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Laurent Cantet’s Electrifying Cinema

Laurent Cantet’s The Class (2008)

As James Quandt remembers it, the Cannes Film Festival was humming along a little too nicely in 2008. Even such critical favorites as Nuri Bilge Ceylan (Three Monkeys), Jia Zhangke (24 City), Jean-Pierre and Luc Dardenne (Lorna’s Silence), and Lucrecia Martel (The Headless Woman) “were chastised for being too much themselves.” And then, just as the festival’s sixty-first edition was winding down, Laurent Cantet’s The Class sent a jolt up and down the Croisette and won the Palme d’Or. Jury president Sean Penn announced that the decision was unanimous.

News of Cantet’s death seemed to come out of nowhere on Thursday. He was preparing to shoot his next feature this summer, and he was only sixty-three. The Guardian’s Peter Bradshaw remembers him as “a deeply intelligent, high-minded progressive filmmaker of the same generation as Robin Campillo and Dominik Moll whose supremely literate, emotionally committed, stylish, and well-acted movies aspired to address French and European society at all levels.”

Cantet’s Human Resources (1999), the winner of an impressive round of best first feature awards (César, Louis Delluc, San Sebastián, European Film Awards), is “a film that both Godard and Ken Loach might envy,” wrote Amy Taubin in the Village Voice. “It combines an eternally alluring subject—the father-son relationship—with one that’s a more difficult sell: blue-collar work and the conflict between labor and management.”

In Time Out (2001), a middle-aged consultant can’t bring himself to tell his family that he’s been fired, so he dreams up an increasingly elaborate series of schemes to maintain the illusion that he’s still going to work every day. “Cantet seduces us not only into understanding but sharing his dilemma,” wrote Jonathan Rosenbaum in the Chicago Reader. “He wants us to be appalled yet sympathetic, and he succeeds largely because he’s found a way to make his story seem paradoxically monotonous and gripping, familiar and peculiar, all at the same time.” Rosenbaum found that Heading South (2005), starring Charlotte Rampling, Louise Portal, and Karen Young as middle-aged women looking for sun and sex in Haiti, “tackles more than it can master, but it’s never less than fascinating, and all three leads are exceptional.”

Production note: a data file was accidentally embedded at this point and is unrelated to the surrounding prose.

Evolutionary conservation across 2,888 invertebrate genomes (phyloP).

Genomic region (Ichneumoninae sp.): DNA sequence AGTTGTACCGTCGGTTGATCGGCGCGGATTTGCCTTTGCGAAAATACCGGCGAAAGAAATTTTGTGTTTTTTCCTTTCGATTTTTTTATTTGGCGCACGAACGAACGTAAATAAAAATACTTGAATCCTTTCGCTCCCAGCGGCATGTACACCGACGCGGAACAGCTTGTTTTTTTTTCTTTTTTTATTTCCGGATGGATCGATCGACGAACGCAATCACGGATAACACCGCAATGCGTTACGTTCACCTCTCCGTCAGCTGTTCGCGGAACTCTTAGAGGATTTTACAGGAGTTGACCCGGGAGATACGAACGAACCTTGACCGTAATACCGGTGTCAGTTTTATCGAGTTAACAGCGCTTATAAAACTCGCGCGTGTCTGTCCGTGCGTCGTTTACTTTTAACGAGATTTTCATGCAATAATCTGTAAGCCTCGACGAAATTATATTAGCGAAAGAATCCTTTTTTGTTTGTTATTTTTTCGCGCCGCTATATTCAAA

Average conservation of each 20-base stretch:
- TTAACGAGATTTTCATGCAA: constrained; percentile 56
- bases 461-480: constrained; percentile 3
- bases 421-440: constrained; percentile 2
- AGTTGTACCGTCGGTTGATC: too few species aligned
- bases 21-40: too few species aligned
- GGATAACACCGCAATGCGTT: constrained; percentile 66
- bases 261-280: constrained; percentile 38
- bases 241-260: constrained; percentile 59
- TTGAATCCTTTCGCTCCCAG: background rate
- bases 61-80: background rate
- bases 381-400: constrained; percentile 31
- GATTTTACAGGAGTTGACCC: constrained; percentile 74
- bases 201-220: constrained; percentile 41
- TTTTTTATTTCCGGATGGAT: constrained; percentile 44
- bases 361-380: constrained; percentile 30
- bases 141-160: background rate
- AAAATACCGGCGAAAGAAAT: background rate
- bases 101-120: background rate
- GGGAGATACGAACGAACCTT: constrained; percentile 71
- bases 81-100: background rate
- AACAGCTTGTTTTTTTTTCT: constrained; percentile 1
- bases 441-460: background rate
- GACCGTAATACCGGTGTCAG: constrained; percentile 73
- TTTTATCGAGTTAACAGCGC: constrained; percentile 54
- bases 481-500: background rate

Extensively workshopped with a cast of nonprofessionals, The Class is based on a semi-autobiographical novel by François Bégaudeau, who essentially plays himself, a teacher struggling to hold the attention of twenty-five ethnically diverse fourteen- and fifteen-year-olds in a secondary school in a working-class district of Paris. “The Class isn’t directly about civil unrest and French identity as a republican ideal,” wrote Manohla Dargis in the New York Times, “though these issues run through it like a powerful current, keeping the children and adults (and the filmmaking) on edge.”

Critics cooled on Cantet after The Class. Reviews of such films as Foxfire: Confessions of a Girl Gang (2012), an adaptation of Joyce Carol Oates’s 1993 novel; Return to Ithaca (2014), depicting a reunion of five leftist friends in Havana; and Arthur Rambo (2021), a satirical look at the clash between cultures in the age of social media, were lukewarm at best.

The exception is The Workshop (2017), whose “rich meta-fictional premise, in which a select group of multiethnic youngsters collaborates on a thriller in a writing seminar, allows for a thoughtful reflection on the sociopolitical narratives (and myths) of contemporary, crisis-ridden France,” wrote Devika Girish in the Voice. The scenes in which the writers debate “thrum with energy, thanks to the spontaneous and full-bodied performances of the nonprofessional cast, whose improvised dialogue feels casual, yet cuttingly profound.”

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